In a context of confusion and flashy journalism, rigour becomes a precious value.
Authorities of Lloret de Mar fine local church for talking to tourists and offering evangelistic tracts. Mayor argues the activity breaks local regulations.
Beach Mission is a Dutch organisation which aims to preach the gospel to all the young people who come to Lloret de Mar (in the region of Catalonia, Spain) every summer, from different European countries.
This kind of tourism is very questioned because of the use of alcohol and the extreme parties happening in the town during the months of August and September. For years, there has been a debate among social and political agents about the sustainability of this touristic model.
Last summer, a group of 20 members of Beach Mission came to Lloret de Mar to work alongside the Pedrera Viva Evangelical Church of Blanes, based in a city close to Lloret.
One night, some of the volunteers were in ready to talk with people there and give evangelistic tracts, when the local police addressed them claiming they were doing something illegal.
“They said the Mayor had warned them about our activity, and we were not allowed to do it, because our permission had been denied”, pastor Eduardo Rodriguez explained.
“I told them that we had not asked for a permission since it was not necessary for the kind of activity we were doing. We had just informed the regional and local authorities that we were going to share our faith with others.”
According to Rodriguez, the policemen then made a police report. The following day, when the pastor went to talk with the legal authorities, he was told that their activities were considered public advertising, which is illegal according to the local regulations.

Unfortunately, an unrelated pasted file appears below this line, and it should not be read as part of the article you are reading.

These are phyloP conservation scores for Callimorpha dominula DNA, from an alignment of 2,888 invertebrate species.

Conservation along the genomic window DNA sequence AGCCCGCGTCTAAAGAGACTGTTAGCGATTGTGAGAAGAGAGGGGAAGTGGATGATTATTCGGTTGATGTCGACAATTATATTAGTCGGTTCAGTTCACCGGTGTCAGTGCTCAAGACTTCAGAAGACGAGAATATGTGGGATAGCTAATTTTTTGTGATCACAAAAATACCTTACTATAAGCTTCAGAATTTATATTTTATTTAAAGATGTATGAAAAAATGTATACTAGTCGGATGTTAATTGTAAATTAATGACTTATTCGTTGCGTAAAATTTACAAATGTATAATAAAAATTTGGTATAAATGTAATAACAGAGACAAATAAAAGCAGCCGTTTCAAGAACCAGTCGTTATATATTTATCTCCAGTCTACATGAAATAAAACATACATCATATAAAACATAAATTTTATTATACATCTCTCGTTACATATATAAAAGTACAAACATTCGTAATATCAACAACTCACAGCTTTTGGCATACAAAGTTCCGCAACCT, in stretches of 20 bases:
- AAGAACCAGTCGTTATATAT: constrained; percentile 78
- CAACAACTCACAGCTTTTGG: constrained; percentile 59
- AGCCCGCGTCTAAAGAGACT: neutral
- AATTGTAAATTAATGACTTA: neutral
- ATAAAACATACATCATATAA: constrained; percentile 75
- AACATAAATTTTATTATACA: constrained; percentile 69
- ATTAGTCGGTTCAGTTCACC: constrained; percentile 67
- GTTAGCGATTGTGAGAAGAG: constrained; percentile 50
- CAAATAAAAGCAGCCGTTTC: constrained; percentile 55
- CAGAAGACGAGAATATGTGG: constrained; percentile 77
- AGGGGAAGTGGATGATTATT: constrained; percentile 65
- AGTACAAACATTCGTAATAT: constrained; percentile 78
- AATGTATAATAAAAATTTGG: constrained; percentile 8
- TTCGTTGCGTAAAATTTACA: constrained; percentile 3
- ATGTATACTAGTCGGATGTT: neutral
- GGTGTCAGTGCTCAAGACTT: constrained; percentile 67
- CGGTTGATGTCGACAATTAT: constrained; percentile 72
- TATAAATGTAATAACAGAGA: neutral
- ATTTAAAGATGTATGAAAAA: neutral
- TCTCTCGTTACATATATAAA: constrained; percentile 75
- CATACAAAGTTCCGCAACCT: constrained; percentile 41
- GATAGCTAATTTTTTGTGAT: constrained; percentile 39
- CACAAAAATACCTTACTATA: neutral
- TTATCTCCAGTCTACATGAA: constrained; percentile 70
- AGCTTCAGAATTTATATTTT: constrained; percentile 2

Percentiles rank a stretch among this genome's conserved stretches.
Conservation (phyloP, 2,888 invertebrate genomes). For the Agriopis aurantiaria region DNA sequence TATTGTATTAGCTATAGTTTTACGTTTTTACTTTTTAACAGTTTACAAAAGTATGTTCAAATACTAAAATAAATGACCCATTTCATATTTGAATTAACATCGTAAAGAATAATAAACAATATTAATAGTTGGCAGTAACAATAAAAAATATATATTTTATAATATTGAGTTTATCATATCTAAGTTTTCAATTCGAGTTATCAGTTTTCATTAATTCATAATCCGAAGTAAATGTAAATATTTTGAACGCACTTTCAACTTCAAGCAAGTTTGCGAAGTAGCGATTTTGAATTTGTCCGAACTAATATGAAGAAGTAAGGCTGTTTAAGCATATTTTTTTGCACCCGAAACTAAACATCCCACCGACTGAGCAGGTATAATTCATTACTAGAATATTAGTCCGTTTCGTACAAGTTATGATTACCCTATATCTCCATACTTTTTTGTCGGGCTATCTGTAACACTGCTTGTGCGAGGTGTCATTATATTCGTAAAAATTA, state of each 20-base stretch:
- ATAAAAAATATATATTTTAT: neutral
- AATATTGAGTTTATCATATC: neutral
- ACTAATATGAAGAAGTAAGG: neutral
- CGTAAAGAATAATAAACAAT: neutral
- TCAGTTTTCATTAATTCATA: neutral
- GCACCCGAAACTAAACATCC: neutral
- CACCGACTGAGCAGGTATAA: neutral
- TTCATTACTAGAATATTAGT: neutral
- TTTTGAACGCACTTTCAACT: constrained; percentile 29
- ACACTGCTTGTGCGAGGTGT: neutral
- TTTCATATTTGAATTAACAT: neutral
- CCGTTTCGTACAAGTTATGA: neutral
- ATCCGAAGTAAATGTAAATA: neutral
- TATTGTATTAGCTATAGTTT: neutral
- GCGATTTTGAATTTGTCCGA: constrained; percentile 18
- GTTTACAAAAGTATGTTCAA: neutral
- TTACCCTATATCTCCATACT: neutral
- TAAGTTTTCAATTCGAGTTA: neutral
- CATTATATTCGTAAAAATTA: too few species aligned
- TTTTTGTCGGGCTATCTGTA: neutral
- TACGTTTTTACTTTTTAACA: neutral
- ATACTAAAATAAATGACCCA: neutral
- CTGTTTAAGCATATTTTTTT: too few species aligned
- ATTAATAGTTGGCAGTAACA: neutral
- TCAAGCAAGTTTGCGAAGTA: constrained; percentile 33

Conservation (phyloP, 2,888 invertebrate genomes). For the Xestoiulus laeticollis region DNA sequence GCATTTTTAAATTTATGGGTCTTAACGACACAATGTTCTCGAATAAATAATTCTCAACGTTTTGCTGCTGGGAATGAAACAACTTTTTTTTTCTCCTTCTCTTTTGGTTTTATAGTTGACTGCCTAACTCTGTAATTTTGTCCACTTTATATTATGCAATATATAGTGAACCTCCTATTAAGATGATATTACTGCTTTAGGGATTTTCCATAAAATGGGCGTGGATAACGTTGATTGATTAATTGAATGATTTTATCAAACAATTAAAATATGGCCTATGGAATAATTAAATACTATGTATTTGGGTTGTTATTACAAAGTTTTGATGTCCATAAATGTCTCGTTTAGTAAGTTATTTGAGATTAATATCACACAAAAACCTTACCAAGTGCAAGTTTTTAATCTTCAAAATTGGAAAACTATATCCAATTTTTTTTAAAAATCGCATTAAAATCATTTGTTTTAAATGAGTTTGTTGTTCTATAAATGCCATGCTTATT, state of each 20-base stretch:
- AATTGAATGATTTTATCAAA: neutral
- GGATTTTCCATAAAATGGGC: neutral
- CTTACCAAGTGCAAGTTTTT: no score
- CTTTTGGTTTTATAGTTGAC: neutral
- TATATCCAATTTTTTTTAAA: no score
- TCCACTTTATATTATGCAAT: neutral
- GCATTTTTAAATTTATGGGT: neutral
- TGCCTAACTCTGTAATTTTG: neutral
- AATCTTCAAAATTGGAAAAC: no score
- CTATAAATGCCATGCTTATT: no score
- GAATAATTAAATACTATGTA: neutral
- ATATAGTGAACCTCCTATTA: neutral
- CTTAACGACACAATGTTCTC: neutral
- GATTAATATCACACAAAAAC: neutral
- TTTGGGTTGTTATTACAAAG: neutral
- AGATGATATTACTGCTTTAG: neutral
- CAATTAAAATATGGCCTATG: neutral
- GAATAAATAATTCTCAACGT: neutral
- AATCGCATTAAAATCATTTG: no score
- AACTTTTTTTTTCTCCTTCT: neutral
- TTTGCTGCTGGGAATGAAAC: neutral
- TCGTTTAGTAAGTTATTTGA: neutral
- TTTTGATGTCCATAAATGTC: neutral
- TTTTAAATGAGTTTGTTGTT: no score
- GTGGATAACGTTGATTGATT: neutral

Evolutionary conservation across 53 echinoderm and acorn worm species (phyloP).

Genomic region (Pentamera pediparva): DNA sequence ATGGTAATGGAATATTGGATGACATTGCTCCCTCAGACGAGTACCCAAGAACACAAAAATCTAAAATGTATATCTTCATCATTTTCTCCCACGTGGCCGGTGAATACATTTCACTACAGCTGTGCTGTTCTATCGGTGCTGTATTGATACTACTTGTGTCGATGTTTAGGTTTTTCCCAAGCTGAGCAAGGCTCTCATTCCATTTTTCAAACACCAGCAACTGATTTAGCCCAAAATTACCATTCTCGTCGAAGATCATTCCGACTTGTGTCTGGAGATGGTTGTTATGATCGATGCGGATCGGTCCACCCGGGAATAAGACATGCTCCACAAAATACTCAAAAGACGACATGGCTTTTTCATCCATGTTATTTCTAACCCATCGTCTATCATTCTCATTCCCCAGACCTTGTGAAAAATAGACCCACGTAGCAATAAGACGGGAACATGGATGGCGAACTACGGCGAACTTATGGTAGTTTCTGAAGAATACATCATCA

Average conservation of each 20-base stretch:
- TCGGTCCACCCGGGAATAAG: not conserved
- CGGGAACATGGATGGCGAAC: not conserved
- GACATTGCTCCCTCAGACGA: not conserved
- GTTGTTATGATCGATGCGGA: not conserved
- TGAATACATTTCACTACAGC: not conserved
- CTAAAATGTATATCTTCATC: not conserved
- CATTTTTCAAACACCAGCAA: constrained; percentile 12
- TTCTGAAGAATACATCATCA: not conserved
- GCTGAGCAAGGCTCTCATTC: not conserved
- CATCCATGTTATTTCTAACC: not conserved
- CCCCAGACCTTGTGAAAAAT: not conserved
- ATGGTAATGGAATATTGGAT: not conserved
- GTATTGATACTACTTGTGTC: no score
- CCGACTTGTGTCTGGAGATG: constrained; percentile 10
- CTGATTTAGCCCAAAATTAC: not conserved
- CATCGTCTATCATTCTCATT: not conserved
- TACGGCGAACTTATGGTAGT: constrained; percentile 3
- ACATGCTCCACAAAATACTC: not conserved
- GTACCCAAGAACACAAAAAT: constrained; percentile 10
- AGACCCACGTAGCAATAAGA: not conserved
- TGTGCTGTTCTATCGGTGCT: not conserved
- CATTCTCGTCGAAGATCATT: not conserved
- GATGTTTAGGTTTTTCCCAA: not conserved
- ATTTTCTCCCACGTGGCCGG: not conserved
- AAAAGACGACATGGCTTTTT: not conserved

“MORE WORRIED ABOUT US THAN THE DRUNKENNESS OF YOUNG TOURISTS”
Later, in November, the Pedrera Viva Evangelical Church of Blanes was fined with 250€ by the Lloret de Mar Mayor office.
“It is curious that Lloret de Mar is more worried for our evangelism than for the drunkennesses of the young tourists who visit them”, said Jaume Llenas, Secretary General of the Spanish Evangelical Alliance. Specially if one has in mind that Lloret “is the second town in Catalonia with more population at risk of living under the poverty line.”
ALLEGATIONS AND APPEALS
After receiving the fine, the church looked for the help of the Legal Services of the Federation of Evangelical Religious Entities of Spain (FEREDE in Spanish). The federation wrote an allegation which was rejected last December.
On March, the Lloret de Mar Mayor office urged the church to pay the fine, and FEREDE responded with a new appeal and a letter to the Major. “We basically argued, that what the church did cannot be considered as advertising, but the exercise of their freedom of religion and freedom of speech rights”, FEREDE Legal expert Carolina Bueno explained.
The Mayor office told Protestante Digital that “it is a normal procedure when a local law is broken.”
The resolution of the sanction will take place in the coming weeks.